Groundwater is in our veins

UN World Water Day 2022 on Groundwater: Making the invisible visible

Freshwater availability is under pressure globally, quantitatively by intensifying droughts and demand and qualitatively by salinization and contamination. The use of 96 million floating shade balls to prevent evaporation from a water reservoir serving Los Angeles and plans to tow icebergs from Antarctica to South Africa illustrates the global water crisis. With groundwater already providing half of all drinking water and a quarter of irrigation use, the global water crisis is also very much a global groundwater crisis, further aggravated by global warming.

Overall, fresh groundwater volumes are shrinking faster than they are being replenished. Recent estimates indicate that up to 20% of global groundwater wells are in danger of drying up. You almost start to think that there’s not so much fresh groundwater left. Volumetrically, however, groundwater still accounts for 99% of all liquid freshwater on Earth! While groundwater is also essential for maintaining river base flows and groundwater-dependent ecosystems, groundwater is hidden beneath our feet, unlike rivers, swamps and lakes. It flows slowly through sand and other porous layers, called aquifers, formed and buried during geological times.

Because of the global importance of groundwater and the fact that it is easily overlooked, UN-Water chose “Groundwater: making the invisible visible” as the theme for World Water Day 2022. Although raising awareness of groundwater’s existence and importance with the general public and policymakers is challenging due to groundwater’s hidden nature, the potential gains are plentiful. As indicated by the accompanying UN World Water Development Report, significant parts of the world, such as Saharan Africa and the Middle East, hold substantial untapped quantities of non-renewable groundwater supplies that can be extracted in order to maintain water security. However, the fossil nature of these geologically trapped groundwater reserves also holds the risk of developing an unsustainable water demand. Therefore, there’s generally not a lack of renewable groundwater, groundwater that is being recharged by present-day precipitation, and its quality is usually good.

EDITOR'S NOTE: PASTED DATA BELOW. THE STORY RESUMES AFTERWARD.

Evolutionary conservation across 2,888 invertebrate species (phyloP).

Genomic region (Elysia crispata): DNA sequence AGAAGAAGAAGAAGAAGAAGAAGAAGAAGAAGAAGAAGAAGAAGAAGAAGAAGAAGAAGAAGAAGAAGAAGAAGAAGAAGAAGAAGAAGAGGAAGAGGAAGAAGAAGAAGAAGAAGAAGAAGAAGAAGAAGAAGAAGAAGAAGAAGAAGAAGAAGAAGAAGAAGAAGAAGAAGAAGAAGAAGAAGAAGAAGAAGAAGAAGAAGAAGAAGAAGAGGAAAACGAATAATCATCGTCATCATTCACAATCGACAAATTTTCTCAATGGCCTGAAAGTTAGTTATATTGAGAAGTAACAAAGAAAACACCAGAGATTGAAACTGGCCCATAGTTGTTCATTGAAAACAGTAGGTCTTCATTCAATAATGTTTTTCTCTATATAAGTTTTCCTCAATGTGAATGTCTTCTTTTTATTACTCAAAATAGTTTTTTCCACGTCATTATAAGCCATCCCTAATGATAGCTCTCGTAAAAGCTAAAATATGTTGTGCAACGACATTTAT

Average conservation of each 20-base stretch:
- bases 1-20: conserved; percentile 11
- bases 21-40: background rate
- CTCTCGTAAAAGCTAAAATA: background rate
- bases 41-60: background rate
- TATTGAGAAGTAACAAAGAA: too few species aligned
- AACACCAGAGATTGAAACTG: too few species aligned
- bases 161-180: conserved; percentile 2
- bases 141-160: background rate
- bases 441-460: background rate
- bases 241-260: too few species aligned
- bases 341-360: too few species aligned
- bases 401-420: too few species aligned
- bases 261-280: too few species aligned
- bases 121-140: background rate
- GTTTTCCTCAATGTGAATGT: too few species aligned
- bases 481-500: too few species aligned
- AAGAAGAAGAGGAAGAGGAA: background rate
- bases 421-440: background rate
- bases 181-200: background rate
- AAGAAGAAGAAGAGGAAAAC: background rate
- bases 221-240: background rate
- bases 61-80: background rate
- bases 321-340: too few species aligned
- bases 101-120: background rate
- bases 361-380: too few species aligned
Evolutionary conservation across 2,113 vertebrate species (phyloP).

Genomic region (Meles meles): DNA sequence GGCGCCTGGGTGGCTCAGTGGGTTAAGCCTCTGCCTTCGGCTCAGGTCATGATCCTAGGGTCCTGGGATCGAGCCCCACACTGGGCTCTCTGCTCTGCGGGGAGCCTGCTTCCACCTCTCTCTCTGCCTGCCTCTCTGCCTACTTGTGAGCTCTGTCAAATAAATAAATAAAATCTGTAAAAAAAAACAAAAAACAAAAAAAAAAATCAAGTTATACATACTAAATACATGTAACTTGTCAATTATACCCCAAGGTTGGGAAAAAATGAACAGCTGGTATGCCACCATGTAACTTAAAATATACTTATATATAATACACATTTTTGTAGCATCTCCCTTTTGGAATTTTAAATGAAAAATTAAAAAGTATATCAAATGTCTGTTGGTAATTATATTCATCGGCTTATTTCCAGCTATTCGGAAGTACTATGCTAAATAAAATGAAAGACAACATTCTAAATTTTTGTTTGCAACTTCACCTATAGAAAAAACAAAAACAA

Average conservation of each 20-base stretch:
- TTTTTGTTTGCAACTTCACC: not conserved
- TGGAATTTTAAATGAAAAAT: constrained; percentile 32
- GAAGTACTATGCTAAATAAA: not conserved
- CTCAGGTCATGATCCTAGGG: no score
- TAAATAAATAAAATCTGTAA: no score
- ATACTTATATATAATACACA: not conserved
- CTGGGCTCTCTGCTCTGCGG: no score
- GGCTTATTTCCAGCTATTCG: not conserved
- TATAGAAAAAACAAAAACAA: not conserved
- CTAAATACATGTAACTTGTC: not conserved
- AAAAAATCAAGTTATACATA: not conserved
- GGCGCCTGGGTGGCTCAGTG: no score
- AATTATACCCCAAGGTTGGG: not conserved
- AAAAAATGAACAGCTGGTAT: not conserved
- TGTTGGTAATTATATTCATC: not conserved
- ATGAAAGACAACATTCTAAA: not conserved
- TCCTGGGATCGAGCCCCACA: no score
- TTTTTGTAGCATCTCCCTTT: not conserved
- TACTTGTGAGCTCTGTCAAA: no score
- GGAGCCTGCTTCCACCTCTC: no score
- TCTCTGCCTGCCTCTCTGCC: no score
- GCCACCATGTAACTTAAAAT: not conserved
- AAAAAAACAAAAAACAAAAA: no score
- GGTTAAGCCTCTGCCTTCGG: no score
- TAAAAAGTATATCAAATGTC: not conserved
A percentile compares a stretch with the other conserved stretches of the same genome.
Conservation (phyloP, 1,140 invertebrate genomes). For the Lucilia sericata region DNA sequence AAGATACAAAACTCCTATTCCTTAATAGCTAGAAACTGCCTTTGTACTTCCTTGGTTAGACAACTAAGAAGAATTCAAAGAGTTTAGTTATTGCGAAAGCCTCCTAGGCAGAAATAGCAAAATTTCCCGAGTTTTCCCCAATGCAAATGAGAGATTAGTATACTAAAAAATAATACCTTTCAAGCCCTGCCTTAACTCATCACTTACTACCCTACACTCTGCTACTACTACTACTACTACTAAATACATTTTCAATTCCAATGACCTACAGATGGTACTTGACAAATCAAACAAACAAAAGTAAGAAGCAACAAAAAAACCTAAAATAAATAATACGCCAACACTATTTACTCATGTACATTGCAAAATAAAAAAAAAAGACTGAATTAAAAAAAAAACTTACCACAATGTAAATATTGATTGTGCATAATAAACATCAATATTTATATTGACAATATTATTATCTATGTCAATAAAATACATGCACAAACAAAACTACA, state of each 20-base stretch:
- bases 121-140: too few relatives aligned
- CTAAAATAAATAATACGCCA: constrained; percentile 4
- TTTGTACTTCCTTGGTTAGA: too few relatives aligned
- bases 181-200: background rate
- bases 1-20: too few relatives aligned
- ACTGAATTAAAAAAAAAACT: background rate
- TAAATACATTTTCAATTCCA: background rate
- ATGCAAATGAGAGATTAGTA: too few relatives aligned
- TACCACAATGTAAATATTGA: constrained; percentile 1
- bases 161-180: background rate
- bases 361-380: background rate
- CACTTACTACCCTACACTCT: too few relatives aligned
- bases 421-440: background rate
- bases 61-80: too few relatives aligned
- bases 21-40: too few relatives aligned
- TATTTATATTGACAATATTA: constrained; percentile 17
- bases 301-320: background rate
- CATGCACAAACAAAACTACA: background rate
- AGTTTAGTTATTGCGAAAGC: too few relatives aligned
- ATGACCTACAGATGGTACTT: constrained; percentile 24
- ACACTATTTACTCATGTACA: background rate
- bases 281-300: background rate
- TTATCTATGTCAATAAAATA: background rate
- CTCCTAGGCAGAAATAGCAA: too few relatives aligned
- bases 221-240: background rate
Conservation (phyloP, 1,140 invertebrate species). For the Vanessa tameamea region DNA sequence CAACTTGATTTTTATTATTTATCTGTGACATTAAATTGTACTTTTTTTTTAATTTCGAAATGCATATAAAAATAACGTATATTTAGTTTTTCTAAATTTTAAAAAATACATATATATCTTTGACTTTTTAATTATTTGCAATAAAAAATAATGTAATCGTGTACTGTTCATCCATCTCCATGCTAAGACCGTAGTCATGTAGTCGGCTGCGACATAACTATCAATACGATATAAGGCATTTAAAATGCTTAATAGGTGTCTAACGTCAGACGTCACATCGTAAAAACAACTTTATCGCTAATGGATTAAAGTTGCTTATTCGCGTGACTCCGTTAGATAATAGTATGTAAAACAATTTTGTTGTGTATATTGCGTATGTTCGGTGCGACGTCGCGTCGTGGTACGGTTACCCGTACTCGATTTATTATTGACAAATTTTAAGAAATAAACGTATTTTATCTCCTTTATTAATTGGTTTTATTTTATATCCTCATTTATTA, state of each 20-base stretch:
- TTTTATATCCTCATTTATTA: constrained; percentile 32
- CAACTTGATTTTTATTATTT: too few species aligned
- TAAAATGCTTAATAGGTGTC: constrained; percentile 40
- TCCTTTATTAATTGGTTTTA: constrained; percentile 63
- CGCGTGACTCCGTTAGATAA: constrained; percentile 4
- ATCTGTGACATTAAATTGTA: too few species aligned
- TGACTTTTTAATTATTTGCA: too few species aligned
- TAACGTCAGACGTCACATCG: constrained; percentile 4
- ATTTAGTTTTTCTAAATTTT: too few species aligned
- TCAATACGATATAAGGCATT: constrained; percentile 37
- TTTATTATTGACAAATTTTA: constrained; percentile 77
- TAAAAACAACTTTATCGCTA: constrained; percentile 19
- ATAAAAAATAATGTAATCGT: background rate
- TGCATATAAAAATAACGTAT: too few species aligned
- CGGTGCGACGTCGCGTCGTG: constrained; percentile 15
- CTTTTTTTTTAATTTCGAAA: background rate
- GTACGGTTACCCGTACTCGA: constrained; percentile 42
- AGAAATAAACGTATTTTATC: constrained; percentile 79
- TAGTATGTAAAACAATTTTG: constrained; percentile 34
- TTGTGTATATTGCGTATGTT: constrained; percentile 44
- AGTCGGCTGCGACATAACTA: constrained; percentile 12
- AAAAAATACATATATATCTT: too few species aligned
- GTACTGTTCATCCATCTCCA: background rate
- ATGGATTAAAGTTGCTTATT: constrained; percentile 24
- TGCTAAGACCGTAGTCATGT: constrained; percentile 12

Groundwater can be used safely and affordably, without requiring advanced levels of treatment, to provide a secure supply of water to rural villages in many parts of the world. However, when unlocking the potential of groundwater, educated groundwater management is crucial for the availability of fresh groundwater to be sustainable. One has to learn from the many mistakes made in the past. Preventing wells from running dry or land subsidence by not abstracting more groundwater than is natural recharged and avoiding contamination groundwater, e.g., latrines, landfills, agriculture, and industry. This requires public and policy awareness of groundwater and what it means to us. Think about it the next time you enjoy your groundwater-fed spring (formerly known as “the shower”) or drinkable groundwater (formerly known as “drinking water”). Please help us communicate this message.